Troy Davis

That the following is a question that a court can even ask, shows that the system is seriously broken:

Whether Davis can still be executed if he can establish innocence under the second standard [clear and convincing evidence that no reasonable fact finder would have found him guilty] but cannot satisfy his burden under the first, due-diligence question.

(Via A Public Defender.)

I look forward to the government’s explanation of why it should be allowed to execute someone who is clearly innocent because his lawyers should have found the evidence of his innocence in the first place.


0 responses to “Troy Davis”

  1. I had an email about this the other day from Amnesty International, what is the world comming to.
    Regards John Gibson

  2. In Herrera v. Collins, before the Court became even more conservative, five Supreme Court Justices believed it would not violate the Constitution for a State to execute a factually innocent person.

    And then the Republican Congress enacted the Anti-Terrorism and Effective Death Penalty Act, which restricted persons from applying more than once for habeas relief unless they could show that they were innocent AND that a constitutional violation occurred which, in its absence, would have demonstrated their innocence. Being innocent, alone, wasn’t enough.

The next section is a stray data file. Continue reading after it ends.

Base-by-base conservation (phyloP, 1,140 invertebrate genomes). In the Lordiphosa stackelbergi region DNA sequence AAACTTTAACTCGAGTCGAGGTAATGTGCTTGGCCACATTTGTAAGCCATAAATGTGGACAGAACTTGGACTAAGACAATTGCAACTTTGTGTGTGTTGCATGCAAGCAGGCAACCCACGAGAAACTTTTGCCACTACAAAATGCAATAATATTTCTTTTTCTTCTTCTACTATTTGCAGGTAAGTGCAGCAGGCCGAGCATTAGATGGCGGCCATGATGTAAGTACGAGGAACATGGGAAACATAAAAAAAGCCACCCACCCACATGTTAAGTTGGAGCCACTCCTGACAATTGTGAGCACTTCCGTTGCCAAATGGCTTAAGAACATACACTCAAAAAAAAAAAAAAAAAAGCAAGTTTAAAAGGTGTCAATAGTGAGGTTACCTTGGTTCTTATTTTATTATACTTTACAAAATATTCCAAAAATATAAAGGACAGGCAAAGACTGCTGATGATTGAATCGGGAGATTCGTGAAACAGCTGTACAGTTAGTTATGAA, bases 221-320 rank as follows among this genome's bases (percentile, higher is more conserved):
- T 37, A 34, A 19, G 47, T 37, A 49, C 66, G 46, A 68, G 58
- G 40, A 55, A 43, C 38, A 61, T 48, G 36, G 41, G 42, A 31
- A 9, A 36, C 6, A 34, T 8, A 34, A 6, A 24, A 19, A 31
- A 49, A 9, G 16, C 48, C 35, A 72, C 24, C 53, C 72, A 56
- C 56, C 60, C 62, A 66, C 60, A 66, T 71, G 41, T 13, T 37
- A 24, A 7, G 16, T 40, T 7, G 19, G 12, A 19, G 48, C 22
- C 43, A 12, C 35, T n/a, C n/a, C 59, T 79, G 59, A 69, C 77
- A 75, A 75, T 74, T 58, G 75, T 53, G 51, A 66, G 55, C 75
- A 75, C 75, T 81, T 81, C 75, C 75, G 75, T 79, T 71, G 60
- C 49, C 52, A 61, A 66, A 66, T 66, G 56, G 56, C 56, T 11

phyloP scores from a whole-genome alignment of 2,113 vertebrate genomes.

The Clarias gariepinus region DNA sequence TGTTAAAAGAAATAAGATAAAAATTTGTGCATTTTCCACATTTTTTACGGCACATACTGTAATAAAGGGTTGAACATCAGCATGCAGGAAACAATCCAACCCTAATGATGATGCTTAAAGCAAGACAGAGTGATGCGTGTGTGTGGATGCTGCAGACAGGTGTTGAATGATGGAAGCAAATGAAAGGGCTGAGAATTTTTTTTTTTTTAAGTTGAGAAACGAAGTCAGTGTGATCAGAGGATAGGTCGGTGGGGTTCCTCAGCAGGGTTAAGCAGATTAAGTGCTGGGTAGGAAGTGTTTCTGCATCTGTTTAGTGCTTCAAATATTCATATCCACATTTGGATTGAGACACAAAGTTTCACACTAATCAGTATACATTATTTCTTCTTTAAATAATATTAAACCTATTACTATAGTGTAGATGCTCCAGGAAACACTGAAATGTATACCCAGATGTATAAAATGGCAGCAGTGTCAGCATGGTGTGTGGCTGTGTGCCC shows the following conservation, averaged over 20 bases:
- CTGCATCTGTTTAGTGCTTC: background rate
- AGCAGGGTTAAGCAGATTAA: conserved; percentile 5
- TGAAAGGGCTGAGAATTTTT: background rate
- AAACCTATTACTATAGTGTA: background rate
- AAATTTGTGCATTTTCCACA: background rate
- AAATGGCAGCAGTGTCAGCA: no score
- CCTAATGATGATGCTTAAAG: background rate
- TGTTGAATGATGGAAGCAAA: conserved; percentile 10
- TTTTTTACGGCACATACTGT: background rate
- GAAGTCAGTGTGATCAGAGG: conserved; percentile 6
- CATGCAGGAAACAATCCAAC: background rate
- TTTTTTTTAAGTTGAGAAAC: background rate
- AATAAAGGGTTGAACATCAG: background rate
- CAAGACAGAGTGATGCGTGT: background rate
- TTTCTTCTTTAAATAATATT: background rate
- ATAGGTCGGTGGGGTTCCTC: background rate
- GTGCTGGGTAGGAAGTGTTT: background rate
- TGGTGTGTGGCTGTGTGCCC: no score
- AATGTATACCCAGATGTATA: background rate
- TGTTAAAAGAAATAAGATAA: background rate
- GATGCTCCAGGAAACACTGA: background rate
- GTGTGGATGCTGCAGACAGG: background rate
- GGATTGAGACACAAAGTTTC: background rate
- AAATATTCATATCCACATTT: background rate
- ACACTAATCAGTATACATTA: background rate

So, yeah, we’re in pretty bad shape.

  3. “The 11th Circuit Court of Appeals granted a stay this weekend to allow time for Mr. Davis’ attorneys to file a new habeas writ.”

    So what exactly did you think Mark was posting about? Except you got the details wrong. The writ was filed on Wednesday, the stay was granted on Friday, and the purpose of the stay was to brief the issue of due diligence.

  4. I’m trying to remember the case where Brennan, writing for a difficult-to-hold majority, decided something to the effect of a guy surrounded by cops with drawn guns would have thought himself free to leave, to get the result that he wanted.

    I think the answer would be something similar: if the SCOTUS decided that it was necessary that a factually innocent person be executed, they’d decide that there was insufficient evidence that he was factually innocent, thereby kinda sorta avoiding the problem.

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